lf communities of life and mc:ning rcally overlap to the extent that is demandedby social cxpectariols, rhen social life and the existence of thc individualproccedhabitu:lly alnrost"by themselves". This doesnot necessarily imply drat drc individuals have no life problems or that they are happy with thcir fate. However, rhey a! least "kno\ir" about the world, how tr-,bchave in it, what is reasonable to cxpect and, iast but not least, indiviclLrals know who they are. For exrmple, the role of a slavc was presurnably never a pleasantone. Nevertheless,however unpleasantit may have been the individuals who occupied this role livcd in a steady and clearly identifiable world in which they could orientate their behavior, rheir expectations and their iden!ity rvith sonrc dcgreeof confidence.They were not lorced to daily rcdefine the nrcaningof their existence. This un anbiguous definitionof exntcncein the world was sharedby the siavesard their owners, though it must be assurned that the latter felt more at ease in their cxistence than did the slaves. Neither rhe "condemned slavc nor the slavcorvner were, as Sartre rvould say, to freedom". (Thc possibilrty that the slavesmight rebel or the slave on'ner abandon his property to bccome a monk nccd not concern us here - quite apart from the f:ct that such cases were rare.) "knowledge". Modern pluralism undcrmines this conrnron-sense The world, society, life and personai identity are called ever more into question. They may be subjcct to nrultiple interpretations and cxch interpretation defines its own perspcctivcsof possibleaction. No irterpretrtion, no rangc of possiblcactionscan any longer be ac ceptedasthe only true and unquestionablyright one. lodividuals are thus frequently faced with thc question whether they should not have iived their lives in a completely different manner than they have hitherto. 1'his is expericncedon dre one hand as a great liberation, as an opening of new horizons and possibilitiesof life, leading out of the confines of the old, unquestionedmode of existence. The 40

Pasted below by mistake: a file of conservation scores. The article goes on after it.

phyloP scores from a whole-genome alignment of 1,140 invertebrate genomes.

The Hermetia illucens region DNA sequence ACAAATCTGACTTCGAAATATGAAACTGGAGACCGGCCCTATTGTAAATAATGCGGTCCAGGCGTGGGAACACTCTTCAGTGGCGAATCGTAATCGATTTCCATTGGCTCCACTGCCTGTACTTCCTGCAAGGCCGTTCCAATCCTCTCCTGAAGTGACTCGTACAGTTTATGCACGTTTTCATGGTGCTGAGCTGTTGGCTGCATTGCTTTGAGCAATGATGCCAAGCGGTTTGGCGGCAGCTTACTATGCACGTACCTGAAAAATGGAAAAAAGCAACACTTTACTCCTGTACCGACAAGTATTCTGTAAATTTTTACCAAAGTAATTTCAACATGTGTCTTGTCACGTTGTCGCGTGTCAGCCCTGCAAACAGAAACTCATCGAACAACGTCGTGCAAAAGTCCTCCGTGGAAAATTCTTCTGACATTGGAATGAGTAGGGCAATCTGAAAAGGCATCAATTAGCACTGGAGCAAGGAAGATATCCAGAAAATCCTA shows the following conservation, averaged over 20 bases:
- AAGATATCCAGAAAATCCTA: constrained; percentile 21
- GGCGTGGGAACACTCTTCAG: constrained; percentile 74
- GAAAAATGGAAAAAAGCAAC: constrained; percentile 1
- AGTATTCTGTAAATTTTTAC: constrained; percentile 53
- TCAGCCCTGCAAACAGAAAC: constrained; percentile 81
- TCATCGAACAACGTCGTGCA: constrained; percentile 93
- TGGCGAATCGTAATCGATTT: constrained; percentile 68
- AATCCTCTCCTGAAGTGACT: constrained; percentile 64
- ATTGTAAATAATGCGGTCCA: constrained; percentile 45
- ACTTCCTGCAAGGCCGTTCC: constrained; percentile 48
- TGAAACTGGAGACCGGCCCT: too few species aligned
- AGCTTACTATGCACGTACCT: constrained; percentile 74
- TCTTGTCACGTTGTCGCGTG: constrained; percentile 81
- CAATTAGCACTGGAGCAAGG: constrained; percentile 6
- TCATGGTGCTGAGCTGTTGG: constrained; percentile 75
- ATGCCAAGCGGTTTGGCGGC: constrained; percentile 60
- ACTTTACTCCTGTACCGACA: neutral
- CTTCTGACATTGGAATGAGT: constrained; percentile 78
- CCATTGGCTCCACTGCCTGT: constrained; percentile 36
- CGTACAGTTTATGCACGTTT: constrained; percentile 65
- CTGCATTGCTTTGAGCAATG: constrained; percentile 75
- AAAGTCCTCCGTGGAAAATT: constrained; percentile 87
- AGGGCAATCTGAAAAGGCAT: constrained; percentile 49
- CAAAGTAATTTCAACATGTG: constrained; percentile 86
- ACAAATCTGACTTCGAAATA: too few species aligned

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(often by as oPPressive sanreprocessis, however, often exPerienced make repeatedly a on individuals to the sanrepeoplc) as pressure senscof the new and the unfamiliar in their realities. Thcre are pcople who withstand tllis pressure;thcre are some who evcn seem to rclish it. One might call thcnr v,rtuosos of pluralism. However, the najority of people feel insccure and lost in a confusing world full of possibilitiesof interpretation of l'hich some arc linked to al rernative waysof life. by Arnold Gehlenin his theory of institLr The concepts developed situation. Vc have allions help us to understand this anrbivaLent ready made rcfcrence to this body of theory in the introductory cirapter with referencetc, the inrportmce of institutions for hunran to relieve individuals oricntation in reality. Institutions are designed of thc nccessityof reinventing thc world and reoricntatiog thcm 'programmes" for the con selvesin it evcry day. Instittltions create 'execution" of particular curduct of social interaction and for the towardswhich peoPle riculum vitae.They provide tcstcdparterns nodes of be' may rlirectbehavior. By practicingthese prescribed" that go with havior the individuallearnsto natch the expectations ccrtain roles: c. g. as husbancl,father, employec, tL\ Paycrl Particr' pant in traffic, consumer. If institutions are functioning reasonably to them by so' norm:rlly, thcn individuals fuLfill the roles assigned of action and leadtheir cicty in the form of institutionalizcd schemes livcs accorclingto insritutionally sccurcd, socially shaped curricula which arc largely accepted unqucstioningly. in their effcctsinstitutions are substitutesfor instincts: they allow Many sociaction nithcrut a1lalternatives havingto be considered. etally inportant socialintcractions arc carriedout quasiautomati calLy.Every timc slavesreceive an order from their mastcr they do not need to consider whcthcr to obey or Dot. Nor does the slave orvner pauseto consider whether he is entitled to give orclersto his slaves. Neither the slavesnor the slveowner queslion their own actions or the actronsof dre other; typiclly, their action is unreflectivc. Connecting Gehlen's theory of institutions with the social